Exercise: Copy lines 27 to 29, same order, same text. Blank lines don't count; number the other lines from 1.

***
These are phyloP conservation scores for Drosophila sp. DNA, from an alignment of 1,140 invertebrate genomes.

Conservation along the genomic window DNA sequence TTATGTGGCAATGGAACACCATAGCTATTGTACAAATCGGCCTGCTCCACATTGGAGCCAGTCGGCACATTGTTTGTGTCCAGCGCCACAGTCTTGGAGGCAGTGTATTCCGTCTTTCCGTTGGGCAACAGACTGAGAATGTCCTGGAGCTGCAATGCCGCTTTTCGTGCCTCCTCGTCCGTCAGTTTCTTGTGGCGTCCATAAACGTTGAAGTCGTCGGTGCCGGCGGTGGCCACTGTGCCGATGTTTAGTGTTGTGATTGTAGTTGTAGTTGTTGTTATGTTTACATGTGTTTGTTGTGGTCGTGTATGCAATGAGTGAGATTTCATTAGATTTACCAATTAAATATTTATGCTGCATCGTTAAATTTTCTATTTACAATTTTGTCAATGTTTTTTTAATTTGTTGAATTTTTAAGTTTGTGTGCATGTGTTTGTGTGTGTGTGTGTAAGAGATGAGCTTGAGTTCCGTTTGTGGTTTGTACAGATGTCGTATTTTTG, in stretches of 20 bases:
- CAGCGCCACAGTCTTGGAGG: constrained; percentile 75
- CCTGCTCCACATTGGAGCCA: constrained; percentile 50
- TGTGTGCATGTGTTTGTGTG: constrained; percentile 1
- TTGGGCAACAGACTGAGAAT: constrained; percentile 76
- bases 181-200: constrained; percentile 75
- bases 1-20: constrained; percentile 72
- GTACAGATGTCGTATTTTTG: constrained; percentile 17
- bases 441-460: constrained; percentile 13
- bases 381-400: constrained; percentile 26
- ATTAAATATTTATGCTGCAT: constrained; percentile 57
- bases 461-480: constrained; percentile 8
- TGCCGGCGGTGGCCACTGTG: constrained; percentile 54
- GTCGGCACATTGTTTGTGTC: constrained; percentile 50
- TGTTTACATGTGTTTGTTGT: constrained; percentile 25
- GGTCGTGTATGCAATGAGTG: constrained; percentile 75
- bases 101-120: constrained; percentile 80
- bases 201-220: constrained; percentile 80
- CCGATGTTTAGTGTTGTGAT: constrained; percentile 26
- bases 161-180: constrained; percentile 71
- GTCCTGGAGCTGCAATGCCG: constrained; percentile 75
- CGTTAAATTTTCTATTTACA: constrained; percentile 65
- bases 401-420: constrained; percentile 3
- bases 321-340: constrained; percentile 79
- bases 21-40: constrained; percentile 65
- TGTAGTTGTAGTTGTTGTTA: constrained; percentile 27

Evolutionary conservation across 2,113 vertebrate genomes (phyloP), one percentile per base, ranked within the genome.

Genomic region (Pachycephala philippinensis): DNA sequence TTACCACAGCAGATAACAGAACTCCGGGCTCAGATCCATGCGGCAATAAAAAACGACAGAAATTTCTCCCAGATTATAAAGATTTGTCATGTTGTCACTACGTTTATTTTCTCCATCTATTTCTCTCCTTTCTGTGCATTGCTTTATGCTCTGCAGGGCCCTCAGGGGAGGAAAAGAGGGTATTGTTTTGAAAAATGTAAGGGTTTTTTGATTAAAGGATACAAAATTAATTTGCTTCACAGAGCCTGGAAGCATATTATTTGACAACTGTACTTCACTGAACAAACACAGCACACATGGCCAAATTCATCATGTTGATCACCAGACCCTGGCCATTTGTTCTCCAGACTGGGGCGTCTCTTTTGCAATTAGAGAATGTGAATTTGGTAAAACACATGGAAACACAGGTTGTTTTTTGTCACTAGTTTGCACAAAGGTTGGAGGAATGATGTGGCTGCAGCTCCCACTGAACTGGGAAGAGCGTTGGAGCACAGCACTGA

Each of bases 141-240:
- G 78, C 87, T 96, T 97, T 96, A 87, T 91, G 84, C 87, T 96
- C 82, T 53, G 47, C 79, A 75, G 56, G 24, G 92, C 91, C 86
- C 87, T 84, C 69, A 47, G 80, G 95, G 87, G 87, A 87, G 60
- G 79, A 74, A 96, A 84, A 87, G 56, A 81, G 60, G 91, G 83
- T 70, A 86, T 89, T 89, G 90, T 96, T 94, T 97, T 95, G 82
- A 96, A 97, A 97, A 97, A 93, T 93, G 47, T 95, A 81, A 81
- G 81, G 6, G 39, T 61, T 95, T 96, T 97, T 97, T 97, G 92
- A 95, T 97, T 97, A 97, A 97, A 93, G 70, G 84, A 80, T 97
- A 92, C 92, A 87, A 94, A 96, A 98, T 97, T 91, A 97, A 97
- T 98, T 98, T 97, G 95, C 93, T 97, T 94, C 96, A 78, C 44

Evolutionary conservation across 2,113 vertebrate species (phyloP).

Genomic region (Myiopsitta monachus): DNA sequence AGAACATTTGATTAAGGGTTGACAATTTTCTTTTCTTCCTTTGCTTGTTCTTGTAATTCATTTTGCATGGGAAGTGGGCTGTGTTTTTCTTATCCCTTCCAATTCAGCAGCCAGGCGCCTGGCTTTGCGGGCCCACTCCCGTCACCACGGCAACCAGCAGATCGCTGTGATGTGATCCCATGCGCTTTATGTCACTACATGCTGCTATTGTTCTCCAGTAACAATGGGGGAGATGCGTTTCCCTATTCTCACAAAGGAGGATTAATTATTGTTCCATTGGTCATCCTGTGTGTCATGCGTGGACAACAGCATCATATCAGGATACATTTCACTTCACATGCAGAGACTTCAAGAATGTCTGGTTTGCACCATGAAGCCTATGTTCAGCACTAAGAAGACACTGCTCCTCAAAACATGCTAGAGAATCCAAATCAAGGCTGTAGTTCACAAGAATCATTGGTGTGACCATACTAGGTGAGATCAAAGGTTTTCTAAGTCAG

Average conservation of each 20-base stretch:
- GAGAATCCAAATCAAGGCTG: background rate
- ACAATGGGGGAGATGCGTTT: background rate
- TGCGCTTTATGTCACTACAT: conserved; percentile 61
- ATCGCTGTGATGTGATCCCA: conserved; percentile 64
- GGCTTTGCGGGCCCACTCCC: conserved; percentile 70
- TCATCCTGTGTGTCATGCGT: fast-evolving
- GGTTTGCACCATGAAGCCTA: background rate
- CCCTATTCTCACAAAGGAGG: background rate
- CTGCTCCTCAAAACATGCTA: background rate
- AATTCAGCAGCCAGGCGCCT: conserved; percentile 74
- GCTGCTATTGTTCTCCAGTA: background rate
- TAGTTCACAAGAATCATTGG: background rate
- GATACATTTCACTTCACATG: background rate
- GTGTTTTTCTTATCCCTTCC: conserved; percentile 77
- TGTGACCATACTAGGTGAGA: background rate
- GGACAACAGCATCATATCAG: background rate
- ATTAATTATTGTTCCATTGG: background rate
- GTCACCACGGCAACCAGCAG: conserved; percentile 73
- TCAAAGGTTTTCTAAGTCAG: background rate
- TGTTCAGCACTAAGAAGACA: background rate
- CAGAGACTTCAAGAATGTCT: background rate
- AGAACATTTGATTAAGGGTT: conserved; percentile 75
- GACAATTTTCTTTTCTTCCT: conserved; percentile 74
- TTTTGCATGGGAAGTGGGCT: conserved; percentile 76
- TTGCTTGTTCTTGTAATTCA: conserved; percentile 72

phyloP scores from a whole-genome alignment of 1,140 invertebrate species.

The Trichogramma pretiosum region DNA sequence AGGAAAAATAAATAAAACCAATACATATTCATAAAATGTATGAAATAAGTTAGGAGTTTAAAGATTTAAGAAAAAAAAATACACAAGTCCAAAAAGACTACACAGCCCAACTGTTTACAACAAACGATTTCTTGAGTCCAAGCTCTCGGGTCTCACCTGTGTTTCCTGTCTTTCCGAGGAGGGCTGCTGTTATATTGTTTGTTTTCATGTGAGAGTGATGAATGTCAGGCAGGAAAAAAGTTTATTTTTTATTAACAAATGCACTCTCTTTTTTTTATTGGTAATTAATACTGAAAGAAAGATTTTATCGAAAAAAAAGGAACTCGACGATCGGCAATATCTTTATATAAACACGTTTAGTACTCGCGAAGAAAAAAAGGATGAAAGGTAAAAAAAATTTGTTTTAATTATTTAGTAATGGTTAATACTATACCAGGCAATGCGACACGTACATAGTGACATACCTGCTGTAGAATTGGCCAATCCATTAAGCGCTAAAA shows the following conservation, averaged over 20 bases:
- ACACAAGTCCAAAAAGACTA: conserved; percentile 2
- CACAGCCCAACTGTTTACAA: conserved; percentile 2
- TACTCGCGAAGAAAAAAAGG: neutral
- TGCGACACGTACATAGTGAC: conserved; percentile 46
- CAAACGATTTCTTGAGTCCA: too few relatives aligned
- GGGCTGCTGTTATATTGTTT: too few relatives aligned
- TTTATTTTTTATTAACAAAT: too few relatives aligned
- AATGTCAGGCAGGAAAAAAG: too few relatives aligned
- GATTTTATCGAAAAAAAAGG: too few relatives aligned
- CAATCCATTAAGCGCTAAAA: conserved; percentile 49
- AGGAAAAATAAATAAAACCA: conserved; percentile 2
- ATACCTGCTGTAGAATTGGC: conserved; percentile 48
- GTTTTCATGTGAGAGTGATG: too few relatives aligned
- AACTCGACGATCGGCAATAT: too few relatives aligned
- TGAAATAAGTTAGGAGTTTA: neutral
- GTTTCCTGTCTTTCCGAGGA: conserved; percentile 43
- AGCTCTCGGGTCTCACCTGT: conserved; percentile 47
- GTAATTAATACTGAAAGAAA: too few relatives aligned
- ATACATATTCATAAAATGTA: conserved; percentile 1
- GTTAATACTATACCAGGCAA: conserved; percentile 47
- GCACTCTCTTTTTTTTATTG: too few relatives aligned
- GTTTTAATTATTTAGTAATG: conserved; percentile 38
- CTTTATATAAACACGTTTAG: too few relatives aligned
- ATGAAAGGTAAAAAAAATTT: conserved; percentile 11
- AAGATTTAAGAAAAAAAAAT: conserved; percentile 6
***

- TGTAGTTGTAGTTGTTGTTA: constrained; percentile 27

Evolutionary conservation across 2,113 vertebrate genomes (phyloP), one percentile per base, ranked within the genome.

Genomic region (Pachycephala philippinensis): DNA sequence TTACCACAGCAGATAACAGAACTCCGGGCTCAGATCCATGCGGCAATAAAAAACGACAGAAATTTCTCCCAGATTATAAAGATTTGTCATGTTGTCACTACGTTTATTTTCTCCATCTATTTCTCTCCTTTCTGTGCATTGCTTTATGCTCTGCAGGGCCCTCAGGGGAGGAAAAGAGGGTATTGTTTTGAAAAATGTAAGGGTTTTTTGATTAAAGGATACAAAATTAATTTGCTTCACAGAGCCTGGAAGCATATTATTTGACAACTGTACTTCACTGAACAAACACAGCACACATGGCCAAATTCATCATGTTGATCACCAGACCCTGGCCATTTGTTCTCCAGACTGGGGCGTCTCTTTTGCAATTAGAGAATGTGAATTTGGTAAAACACATGGAAACACAGGTTGTTTTTTGTCACTAGTTTGCACAAAGGTTGGAGGAATGATGTGGCTGCAGCTCCCACTGAACTGGGAAGAGCGTTGGAGCACAGCACTGA